The number of homeowners in the Obama administration's flagship foreclosure prevention program is growing, data released Wednesday show. Yet it's not all good news.
About 231,000 homeowners have completed loan modifications through March. That's about 21 percent of the 1.2 million borrowers who began the program over the past year.
But another 158,000 homeowners who signed up have dropped out — either because they didn't make payments or failed to return the necessary documents. That's up from about 90,000 just a month earlier.
Many more applicants are still in limbo, awaiting a final answer from their bank. Meanwhile, a Treasury Department official said Wednesday that the administration is working to get the foreclosure prevention effort on track after a slow and problem-plagued start.
"When you're doing something at this scale that's never been done before, you're going to have challenges," Phyllis Caldwell, chief of the Treasury Department's homeownership preservation office, said in an interview.
The program is designed to lower borrowers' monthly payments by reducing mortgage rates to as low as 2 percent for five years and extending loan terms to as long as 40 years. Mortgage companies get taxpayer incentives to reduce borrowers' monthly payments. Homeowners have to complete at least three months of payments to qualify.
Treasury officials say many disqualified homeowners will end up getting help anyway. If not, they are still eligible for $3,000 in moving expenses — if their bank agrees to let them sell their home for less than the value of the mortgage.
Earlier in the day, a watchdog panel's report said the $75 billion program lags well behind the foreclosure crisis and leaves consumers strapped with high levels of debt.
More than a year after the plan's launch, the Obama administration "is still fighting to get its foreclosure programs off the ground," said Elizabeth Warren, who heads the independent Congressional Oversight Panel set up by Congress.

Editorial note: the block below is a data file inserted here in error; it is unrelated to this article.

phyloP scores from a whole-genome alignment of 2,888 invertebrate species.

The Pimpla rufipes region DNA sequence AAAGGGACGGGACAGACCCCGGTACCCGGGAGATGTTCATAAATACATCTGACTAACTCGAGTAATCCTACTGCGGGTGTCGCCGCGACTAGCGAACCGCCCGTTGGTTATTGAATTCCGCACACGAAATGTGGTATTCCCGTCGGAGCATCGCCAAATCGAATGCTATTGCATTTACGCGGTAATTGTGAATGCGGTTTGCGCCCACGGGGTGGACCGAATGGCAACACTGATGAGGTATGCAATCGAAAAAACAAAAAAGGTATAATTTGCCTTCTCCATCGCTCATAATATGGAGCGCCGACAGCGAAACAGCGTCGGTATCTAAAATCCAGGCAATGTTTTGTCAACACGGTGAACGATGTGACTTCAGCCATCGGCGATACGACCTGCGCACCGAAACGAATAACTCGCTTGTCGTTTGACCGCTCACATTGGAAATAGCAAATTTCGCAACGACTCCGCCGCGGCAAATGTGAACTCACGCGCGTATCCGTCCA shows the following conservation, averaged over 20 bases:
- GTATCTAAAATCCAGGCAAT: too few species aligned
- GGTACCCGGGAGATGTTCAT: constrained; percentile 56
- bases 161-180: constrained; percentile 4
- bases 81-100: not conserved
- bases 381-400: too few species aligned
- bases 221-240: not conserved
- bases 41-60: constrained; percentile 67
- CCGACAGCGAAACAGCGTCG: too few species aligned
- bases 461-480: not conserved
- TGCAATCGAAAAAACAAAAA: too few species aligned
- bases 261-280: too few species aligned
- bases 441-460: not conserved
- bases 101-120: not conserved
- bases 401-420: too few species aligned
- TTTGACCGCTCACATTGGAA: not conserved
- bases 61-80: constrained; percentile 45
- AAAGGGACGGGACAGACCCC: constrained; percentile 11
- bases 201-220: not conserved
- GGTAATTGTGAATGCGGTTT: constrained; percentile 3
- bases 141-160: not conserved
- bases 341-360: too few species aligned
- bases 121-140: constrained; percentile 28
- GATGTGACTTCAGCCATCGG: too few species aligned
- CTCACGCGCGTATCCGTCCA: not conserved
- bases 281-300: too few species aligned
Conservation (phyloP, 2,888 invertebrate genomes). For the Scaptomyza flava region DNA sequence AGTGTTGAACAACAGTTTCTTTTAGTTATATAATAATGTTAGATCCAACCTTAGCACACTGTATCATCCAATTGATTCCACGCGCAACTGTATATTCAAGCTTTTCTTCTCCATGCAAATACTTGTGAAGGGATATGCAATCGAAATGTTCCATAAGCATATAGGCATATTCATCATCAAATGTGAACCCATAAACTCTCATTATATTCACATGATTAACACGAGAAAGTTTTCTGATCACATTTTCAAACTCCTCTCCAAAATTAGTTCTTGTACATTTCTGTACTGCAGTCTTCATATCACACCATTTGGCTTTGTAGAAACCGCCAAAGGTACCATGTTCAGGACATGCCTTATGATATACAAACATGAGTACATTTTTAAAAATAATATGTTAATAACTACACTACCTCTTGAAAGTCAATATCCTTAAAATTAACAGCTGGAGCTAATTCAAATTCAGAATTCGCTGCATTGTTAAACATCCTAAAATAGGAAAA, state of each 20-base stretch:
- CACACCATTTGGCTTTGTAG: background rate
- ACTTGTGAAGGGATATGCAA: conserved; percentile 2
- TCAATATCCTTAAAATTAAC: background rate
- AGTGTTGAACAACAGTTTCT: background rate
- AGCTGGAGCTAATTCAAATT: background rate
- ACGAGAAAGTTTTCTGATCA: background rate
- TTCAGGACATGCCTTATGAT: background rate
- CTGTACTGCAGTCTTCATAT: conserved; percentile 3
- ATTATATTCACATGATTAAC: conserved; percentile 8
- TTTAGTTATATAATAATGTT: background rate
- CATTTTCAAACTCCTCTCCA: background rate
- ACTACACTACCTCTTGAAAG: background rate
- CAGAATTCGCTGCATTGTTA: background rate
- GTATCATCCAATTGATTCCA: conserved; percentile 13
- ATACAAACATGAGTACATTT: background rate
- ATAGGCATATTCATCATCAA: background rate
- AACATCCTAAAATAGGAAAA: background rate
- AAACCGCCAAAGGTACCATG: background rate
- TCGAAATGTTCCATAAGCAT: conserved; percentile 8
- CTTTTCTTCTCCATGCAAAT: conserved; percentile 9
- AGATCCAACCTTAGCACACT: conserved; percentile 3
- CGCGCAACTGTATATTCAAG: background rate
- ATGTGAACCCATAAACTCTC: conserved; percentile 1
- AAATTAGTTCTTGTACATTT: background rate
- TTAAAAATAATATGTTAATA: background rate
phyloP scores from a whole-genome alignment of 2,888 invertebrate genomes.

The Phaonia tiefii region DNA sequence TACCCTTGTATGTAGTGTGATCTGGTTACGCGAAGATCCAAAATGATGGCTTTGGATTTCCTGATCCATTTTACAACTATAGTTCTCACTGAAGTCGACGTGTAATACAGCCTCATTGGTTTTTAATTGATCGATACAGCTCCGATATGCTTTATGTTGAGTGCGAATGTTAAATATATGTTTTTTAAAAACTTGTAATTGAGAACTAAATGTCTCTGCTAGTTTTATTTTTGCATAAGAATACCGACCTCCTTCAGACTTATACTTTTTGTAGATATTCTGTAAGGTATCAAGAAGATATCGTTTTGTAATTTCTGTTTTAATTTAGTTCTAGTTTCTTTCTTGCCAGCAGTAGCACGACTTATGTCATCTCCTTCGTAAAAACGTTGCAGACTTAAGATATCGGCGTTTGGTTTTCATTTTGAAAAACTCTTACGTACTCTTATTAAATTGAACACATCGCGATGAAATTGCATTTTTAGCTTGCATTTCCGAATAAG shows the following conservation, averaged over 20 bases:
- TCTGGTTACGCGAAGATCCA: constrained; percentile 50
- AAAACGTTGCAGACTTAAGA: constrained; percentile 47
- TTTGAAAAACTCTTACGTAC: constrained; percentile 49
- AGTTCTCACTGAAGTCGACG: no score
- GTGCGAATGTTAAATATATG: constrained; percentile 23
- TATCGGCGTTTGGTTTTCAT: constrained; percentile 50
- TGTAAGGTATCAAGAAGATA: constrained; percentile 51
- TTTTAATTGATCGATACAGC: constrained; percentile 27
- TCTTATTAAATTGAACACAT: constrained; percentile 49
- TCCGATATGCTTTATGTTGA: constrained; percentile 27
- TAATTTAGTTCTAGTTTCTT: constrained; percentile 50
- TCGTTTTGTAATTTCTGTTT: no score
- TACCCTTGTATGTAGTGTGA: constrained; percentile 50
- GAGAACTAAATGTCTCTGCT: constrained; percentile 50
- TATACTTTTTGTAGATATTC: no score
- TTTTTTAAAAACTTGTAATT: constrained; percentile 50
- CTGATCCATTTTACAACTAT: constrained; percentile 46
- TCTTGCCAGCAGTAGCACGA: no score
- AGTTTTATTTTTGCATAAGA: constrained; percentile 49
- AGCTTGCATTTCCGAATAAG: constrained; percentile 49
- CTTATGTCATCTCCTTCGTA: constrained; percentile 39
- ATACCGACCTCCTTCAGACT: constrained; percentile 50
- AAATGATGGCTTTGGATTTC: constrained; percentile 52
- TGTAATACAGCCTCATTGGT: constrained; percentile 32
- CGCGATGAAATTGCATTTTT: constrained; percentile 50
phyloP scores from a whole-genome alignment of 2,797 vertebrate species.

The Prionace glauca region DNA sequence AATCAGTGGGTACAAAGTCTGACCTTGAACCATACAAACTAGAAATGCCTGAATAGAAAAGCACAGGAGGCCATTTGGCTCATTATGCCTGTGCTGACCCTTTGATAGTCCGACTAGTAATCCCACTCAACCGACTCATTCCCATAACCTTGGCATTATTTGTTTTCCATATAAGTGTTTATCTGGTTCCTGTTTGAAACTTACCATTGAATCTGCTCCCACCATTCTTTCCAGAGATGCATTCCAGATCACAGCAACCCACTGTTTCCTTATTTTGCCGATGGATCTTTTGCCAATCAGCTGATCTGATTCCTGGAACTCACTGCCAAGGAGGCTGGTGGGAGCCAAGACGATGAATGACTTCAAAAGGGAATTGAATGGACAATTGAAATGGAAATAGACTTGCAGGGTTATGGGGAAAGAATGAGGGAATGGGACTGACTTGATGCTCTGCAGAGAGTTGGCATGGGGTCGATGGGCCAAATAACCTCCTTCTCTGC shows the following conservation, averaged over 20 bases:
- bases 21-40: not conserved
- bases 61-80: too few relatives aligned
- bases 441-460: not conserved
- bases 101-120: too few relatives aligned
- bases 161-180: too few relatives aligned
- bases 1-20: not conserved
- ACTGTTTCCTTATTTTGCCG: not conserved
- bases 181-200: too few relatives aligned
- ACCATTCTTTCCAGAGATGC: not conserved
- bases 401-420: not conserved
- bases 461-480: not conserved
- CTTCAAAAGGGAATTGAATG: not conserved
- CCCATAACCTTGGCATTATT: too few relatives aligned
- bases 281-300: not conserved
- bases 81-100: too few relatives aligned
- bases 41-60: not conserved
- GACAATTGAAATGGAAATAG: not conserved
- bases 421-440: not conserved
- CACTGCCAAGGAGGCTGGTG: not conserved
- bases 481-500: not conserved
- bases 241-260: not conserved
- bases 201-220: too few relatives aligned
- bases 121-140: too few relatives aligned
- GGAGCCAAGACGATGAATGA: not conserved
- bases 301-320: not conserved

Lawmakers, deluged with calls from homeowners seeking help, are feeling the heat. "The fact of the matter is our constituents are unhappy," said Maxine Waters, D-Calif.
Last month, the administration expanded the program, launching a plan to reduce the amount some troubled borrowers owe on their home loans and give jobless homeowners a temporary break. But the details of those programs are expected to take months to work out.
Obama officials, meanwhile, stress the plan's limitations.
"We cannot stop every foreclosure," David Stevens, who runs the Federal Housing Administration, told lawmakers. "Some people simply cannot afford to stay in their homes."
Earlier in the week, top banking industry executives expressed skepticism about helping troubled borrowers by forgiving a portion of their debt.
The executives told lawmakers on Tuesday they are reducing the amount that troubled borrowers owe on their home loans only in limited cases. That's because consumers who are paying their mortgages on time are likely to see such reductions as unfair.
But Jamie Dimon, chief executive officer of JPMorgan Chase & Co., which has been skeptical about mortgage reductions, told analysts Wednesday that "we're not ideologically opposed to principal forgiveness."